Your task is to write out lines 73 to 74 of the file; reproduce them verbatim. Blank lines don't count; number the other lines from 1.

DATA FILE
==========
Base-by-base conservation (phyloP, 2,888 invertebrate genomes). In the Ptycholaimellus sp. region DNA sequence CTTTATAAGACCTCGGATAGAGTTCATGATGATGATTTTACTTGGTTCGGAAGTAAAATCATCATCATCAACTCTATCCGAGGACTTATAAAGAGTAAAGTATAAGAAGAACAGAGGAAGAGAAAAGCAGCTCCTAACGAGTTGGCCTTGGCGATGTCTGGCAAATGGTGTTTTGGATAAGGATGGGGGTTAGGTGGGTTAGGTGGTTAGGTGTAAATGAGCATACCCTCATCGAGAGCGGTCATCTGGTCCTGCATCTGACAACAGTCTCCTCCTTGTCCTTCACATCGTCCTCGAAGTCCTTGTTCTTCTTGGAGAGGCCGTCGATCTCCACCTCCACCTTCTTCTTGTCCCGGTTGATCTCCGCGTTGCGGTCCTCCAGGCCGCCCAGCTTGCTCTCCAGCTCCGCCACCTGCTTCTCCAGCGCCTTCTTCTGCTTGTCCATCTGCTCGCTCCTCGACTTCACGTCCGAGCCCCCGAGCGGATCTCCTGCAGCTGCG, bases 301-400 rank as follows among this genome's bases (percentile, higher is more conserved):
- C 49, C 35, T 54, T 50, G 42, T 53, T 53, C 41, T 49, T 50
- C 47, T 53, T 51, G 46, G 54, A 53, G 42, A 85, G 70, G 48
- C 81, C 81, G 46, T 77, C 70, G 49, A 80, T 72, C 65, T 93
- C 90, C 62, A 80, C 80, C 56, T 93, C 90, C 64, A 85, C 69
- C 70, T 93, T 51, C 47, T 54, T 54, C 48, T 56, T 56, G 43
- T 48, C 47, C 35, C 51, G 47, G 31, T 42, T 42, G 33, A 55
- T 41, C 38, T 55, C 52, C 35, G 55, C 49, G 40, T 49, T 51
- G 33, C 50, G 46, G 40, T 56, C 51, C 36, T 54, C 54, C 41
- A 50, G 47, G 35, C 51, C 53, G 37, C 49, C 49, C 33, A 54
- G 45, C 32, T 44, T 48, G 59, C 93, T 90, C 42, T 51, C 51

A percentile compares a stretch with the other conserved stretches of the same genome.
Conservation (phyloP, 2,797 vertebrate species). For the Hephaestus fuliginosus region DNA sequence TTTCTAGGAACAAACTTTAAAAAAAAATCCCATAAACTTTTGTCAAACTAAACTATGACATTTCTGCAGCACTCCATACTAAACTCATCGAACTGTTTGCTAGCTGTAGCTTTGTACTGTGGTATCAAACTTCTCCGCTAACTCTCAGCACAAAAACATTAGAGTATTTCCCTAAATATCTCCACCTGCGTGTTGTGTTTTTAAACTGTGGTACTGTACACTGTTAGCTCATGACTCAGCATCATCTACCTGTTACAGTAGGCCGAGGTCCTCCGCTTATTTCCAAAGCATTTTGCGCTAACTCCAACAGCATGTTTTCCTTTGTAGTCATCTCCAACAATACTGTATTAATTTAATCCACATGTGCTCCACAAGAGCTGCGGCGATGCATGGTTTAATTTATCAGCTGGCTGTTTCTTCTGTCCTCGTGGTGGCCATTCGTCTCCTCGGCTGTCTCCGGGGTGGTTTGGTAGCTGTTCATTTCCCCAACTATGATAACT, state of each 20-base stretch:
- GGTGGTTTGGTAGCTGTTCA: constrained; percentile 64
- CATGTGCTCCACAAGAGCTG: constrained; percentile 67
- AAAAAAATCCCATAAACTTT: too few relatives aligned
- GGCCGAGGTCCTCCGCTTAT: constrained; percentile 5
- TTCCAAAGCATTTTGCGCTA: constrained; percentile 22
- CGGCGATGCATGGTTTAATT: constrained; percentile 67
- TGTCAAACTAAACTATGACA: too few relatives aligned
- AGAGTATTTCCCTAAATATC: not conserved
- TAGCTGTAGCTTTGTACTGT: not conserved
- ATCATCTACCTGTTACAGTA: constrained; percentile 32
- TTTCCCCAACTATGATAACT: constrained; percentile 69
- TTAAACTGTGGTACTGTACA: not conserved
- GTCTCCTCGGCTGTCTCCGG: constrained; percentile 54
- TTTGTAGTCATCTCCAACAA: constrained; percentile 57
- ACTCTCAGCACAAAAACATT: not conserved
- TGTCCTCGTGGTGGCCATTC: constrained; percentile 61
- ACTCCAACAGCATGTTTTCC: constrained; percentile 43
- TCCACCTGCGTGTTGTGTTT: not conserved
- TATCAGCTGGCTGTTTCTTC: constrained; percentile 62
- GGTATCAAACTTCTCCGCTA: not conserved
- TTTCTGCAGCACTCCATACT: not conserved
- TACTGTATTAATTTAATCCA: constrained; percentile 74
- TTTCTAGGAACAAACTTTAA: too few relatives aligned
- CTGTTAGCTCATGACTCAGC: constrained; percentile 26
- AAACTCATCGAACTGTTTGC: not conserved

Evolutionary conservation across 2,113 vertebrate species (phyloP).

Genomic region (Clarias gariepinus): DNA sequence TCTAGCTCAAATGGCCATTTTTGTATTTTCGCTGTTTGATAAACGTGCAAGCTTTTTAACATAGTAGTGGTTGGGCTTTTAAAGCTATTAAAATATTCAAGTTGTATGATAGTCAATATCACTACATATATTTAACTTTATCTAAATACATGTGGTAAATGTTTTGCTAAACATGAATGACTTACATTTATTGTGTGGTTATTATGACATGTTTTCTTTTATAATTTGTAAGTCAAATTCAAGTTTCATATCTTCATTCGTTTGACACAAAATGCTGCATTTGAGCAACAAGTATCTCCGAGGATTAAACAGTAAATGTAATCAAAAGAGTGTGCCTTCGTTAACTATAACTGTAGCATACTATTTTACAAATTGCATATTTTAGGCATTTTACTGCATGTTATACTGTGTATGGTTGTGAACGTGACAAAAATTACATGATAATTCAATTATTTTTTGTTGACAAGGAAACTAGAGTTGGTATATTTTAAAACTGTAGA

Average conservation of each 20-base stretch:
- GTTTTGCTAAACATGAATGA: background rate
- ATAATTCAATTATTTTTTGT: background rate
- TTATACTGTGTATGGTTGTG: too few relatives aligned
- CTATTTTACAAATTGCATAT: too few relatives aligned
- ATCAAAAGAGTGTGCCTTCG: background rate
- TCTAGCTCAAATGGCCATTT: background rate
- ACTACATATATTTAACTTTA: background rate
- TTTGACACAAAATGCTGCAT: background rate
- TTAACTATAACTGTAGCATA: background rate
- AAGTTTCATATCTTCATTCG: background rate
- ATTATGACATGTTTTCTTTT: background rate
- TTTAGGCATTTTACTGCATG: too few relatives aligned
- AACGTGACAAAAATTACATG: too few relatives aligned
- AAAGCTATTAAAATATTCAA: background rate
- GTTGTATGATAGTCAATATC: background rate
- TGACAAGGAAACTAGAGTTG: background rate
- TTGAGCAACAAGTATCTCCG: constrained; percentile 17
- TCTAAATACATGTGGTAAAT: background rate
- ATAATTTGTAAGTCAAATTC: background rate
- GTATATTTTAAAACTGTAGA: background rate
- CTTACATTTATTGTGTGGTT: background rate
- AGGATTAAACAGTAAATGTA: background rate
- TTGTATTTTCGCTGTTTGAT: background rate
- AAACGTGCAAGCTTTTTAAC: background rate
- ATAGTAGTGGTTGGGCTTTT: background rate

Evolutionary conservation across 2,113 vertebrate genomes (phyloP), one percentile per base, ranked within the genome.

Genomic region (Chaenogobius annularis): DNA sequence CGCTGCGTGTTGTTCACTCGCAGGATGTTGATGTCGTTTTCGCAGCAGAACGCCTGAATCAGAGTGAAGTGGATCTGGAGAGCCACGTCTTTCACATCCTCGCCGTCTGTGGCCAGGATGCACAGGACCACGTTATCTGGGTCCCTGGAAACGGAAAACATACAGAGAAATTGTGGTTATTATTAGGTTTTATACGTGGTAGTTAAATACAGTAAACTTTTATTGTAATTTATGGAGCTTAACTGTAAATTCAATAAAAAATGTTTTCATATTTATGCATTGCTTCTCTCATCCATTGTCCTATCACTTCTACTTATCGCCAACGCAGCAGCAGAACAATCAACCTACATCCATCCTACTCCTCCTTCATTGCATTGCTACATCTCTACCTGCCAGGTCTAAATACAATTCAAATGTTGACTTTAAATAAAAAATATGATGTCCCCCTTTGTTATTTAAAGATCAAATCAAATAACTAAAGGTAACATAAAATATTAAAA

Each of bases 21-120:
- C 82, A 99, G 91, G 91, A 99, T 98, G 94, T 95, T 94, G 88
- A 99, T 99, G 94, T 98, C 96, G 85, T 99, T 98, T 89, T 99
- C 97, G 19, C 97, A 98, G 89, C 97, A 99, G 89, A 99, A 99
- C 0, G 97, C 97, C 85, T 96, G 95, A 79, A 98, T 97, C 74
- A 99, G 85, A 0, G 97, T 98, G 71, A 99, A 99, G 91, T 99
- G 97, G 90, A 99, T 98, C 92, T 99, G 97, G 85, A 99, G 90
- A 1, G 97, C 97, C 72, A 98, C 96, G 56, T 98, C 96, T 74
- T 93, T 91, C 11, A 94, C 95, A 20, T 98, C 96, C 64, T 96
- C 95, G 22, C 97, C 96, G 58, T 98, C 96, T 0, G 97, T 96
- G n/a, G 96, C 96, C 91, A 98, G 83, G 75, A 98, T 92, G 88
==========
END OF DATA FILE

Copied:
- C 0, G 97, C 97, C 85, T 96, G 95, A 79, A 98, T 97, C 74
- A 99, G 85, A 0, G 97, T 98, G 71, A 99, A 99, G 91, T 99